CHARLESTON, SC (WIS) - The jury in the case of a former North Charleston Police Department officer accused of shooting an unarmed man during a traffic stop has been unable to reach a verdict, but the judge is pressing them to keep working.
Jurors returned to the court Friday around 1:15 p.m. and told the judge they were unable to reach a consensus in the case of Michael Slager.
The judge in the case then offered an Allen charge for the jury, sending them back to the deliberation room to try again to reach a verdict.
Judge Clifton Newman told jurors they had already received everything they needed and said they would have to rely on their own common sense to decide whether Slager is guilty of either murder or voluntary manslaughter or not guilty on the basis of self-defense.
Slager was charged in the April 4, 2015 shooting of Walter Scott who Slager pulled over for a broken taillight at an auto parts store parking lot in North Charleston.
The incident spiraled out of control after Scott got out of his car and fled the scene on foot. Slager pursued Scott to an area a few blocks where investigators believe an altercation took place between the two.
Police said Slager fired his stun gun on Scott, but that did not stop him from fleeing. At that point, according to investigators, Slager removed his police-issued gun from its holster and opened fire on Scott.
Scott, according to a coroner's report, was struck five times despite Slager firing eight rounds.
Slager was also immediately fired by the North Charleston Police Department and charged with murder on April 7. He was indicted by the state Grand Jury on that charge three months later.
The five-week trial began with jury selection on Oct. 31 as Slager's defense team and state prosecutors worked to whittle down an 188-person jury pool to 12 jurors and 6 alternates.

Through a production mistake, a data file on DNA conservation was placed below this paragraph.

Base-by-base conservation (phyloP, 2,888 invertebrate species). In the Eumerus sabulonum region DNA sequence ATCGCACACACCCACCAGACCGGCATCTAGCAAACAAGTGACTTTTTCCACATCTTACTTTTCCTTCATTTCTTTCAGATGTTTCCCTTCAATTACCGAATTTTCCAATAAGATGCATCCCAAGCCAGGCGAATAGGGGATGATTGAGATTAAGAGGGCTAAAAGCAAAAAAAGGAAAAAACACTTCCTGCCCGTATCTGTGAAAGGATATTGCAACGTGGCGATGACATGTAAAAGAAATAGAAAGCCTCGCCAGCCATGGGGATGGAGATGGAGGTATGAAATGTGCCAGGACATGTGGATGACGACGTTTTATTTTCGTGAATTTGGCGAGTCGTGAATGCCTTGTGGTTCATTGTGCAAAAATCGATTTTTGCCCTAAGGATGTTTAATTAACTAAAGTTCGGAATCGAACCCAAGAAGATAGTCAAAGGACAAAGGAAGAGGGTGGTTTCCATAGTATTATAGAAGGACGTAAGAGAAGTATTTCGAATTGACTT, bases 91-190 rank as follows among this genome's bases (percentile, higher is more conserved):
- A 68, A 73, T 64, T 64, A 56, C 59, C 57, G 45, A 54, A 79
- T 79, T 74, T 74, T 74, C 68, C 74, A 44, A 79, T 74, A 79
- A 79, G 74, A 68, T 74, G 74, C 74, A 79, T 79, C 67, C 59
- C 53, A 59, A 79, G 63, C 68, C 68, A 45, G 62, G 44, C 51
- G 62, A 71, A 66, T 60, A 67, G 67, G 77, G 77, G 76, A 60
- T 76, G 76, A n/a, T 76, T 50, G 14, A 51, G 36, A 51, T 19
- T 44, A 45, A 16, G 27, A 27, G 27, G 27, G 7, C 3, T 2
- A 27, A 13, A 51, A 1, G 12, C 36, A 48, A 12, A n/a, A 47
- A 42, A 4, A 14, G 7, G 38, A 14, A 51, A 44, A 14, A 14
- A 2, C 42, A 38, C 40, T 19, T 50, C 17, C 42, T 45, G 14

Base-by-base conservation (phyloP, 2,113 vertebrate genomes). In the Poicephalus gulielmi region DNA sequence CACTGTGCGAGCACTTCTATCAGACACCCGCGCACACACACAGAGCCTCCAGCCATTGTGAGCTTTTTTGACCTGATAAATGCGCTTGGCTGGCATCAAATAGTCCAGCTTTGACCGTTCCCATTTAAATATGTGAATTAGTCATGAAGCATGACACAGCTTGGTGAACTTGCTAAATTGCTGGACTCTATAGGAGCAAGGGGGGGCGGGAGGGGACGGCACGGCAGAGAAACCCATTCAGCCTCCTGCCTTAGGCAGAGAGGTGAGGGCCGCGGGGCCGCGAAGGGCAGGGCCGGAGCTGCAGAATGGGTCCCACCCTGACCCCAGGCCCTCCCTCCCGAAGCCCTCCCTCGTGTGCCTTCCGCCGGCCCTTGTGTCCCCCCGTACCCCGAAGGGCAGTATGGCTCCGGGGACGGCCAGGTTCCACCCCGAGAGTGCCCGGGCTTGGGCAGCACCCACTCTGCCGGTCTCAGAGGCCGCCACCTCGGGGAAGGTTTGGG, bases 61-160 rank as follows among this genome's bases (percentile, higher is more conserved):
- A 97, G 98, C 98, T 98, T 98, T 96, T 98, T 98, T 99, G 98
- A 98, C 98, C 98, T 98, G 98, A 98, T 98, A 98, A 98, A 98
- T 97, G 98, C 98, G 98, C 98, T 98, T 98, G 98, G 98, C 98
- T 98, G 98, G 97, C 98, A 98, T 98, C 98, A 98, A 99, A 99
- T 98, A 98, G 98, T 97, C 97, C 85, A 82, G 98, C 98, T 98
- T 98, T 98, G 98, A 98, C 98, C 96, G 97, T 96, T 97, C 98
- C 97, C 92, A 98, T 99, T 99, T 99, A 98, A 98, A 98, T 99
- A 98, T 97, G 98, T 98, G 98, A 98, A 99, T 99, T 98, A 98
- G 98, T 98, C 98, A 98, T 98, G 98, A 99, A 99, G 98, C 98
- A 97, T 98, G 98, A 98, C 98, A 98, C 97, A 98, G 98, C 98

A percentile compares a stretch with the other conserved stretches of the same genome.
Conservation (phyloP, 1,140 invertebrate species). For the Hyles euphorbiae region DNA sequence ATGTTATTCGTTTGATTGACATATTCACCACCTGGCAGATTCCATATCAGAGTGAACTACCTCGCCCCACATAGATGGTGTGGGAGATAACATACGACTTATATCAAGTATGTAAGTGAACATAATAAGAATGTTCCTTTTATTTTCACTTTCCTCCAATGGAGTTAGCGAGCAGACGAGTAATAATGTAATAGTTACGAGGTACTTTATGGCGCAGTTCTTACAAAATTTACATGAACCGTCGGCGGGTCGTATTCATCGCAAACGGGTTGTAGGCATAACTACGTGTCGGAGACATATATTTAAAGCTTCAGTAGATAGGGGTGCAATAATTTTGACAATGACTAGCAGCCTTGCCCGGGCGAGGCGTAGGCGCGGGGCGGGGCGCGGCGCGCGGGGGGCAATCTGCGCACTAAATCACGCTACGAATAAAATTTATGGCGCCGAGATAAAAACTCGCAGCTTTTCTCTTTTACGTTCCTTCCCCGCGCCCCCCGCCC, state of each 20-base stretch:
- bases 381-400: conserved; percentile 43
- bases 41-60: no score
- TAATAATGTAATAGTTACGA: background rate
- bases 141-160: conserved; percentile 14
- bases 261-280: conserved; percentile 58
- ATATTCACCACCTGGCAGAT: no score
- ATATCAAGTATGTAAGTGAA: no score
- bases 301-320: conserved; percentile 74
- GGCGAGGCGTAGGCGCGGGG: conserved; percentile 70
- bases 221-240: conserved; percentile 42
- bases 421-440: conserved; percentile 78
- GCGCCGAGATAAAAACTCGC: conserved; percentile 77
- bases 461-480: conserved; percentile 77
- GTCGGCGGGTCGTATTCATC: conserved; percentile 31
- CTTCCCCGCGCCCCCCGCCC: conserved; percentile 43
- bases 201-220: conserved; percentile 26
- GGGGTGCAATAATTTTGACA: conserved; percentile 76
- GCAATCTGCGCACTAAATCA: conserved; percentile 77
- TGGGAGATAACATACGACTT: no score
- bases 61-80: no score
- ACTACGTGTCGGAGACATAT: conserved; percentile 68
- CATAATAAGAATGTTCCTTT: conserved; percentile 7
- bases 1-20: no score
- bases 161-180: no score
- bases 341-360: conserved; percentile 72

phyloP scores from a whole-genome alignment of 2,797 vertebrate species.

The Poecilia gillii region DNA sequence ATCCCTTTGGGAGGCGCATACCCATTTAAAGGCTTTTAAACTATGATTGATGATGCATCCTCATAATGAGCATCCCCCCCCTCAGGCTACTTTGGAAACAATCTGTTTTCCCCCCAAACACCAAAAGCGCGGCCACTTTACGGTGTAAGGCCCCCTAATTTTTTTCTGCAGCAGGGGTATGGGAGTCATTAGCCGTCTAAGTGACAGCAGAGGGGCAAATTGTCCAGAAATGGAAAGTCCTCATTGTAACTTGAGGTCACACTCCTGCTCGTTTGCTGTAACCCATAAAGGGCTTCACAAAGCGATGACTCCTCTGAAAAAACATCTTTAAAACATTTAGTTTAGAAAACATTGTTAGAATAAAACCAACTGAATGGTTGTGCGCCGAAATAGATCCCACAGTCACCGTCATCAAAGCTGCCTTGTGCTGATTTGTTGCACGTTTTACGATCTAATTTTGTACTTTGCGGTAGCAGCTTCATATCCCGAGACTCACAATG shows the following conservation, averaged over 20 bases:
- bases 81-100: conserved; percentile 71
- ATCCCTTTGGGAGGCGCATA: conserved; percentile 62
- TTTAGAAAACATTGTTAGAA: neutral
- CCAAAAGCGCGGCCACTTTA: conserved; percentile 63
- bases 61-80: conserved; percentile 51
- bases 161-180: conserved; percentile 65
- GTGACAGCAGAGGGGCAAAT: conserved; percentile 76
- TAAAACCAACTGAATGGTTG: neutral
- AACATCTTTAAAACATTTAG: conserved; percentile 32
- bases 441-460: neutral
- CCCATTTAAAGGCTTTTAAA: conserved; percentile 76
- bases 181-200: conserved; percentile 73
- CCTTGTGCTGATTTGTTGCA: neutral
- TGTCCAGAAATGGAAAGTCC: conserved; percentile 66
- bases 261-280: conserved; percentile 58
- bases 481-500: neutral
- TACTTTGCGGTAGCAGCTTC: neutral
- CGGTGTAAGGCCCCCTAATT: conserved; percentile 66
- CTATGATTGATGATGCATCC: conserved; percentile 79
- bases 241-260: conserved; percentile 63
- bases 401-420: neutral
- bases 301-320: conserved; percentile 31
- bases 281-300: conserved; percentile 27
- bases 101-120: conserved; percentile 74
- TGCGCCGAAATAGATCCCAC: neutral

The defense and prosecutors called witnesses across the spectrum. From fellow officers discussing use of force to Feidin Santana's eyewitness account of the incident, all described the incident in detail.
But Slager himself was called to the stand to defend his actions. Slager was given the opportunity to tell the jurors what happened from his perspective on that Saturday morning. He recalled that the entire incident and the seconds after it reduced his mind to "like spaghetti."
On Nov. 30, the defense and state prosecutors gave their closing arguments. Solicitor Scarlett Wilson said Slager clearly had an issue with Scott.
"Our whole criminal justice system rides on the back of law enforcement," Wilson said. "It's not just the weight of the duty belt, it's not just the vest. They have the weight of our nation on their backs. There is nobody more grateful for that than I am. But because of that, they have to be held responsible when they mess up."
Attorney Andy Savage gave his closing argument earlier and asked jurors to find Slager not guilty in Scott's murder.
Savage rejected the prosecution's suggestion that Scott fled the traffic stop Slager initiated out of fear of going to jail because he owed back child support.
Savage also accused the media of misleading the public.
"You hear the media say 'unarmed man shot in the back.' Did Slager have a chance to pat [Scott] down to see if he had a weapon?" Savage said. He also brought up the shooting video and criticized Santana for not immediately handing the video over to law enforcement officials.
The jury was also given the opportunity to visit the crime scene. But after weeks of testimony, the jury was finally given the case on Nov. 30.
Slager, meanwhile, also faces federal charges of violating Scott's civil rights. He has pleaded not guilty in that case.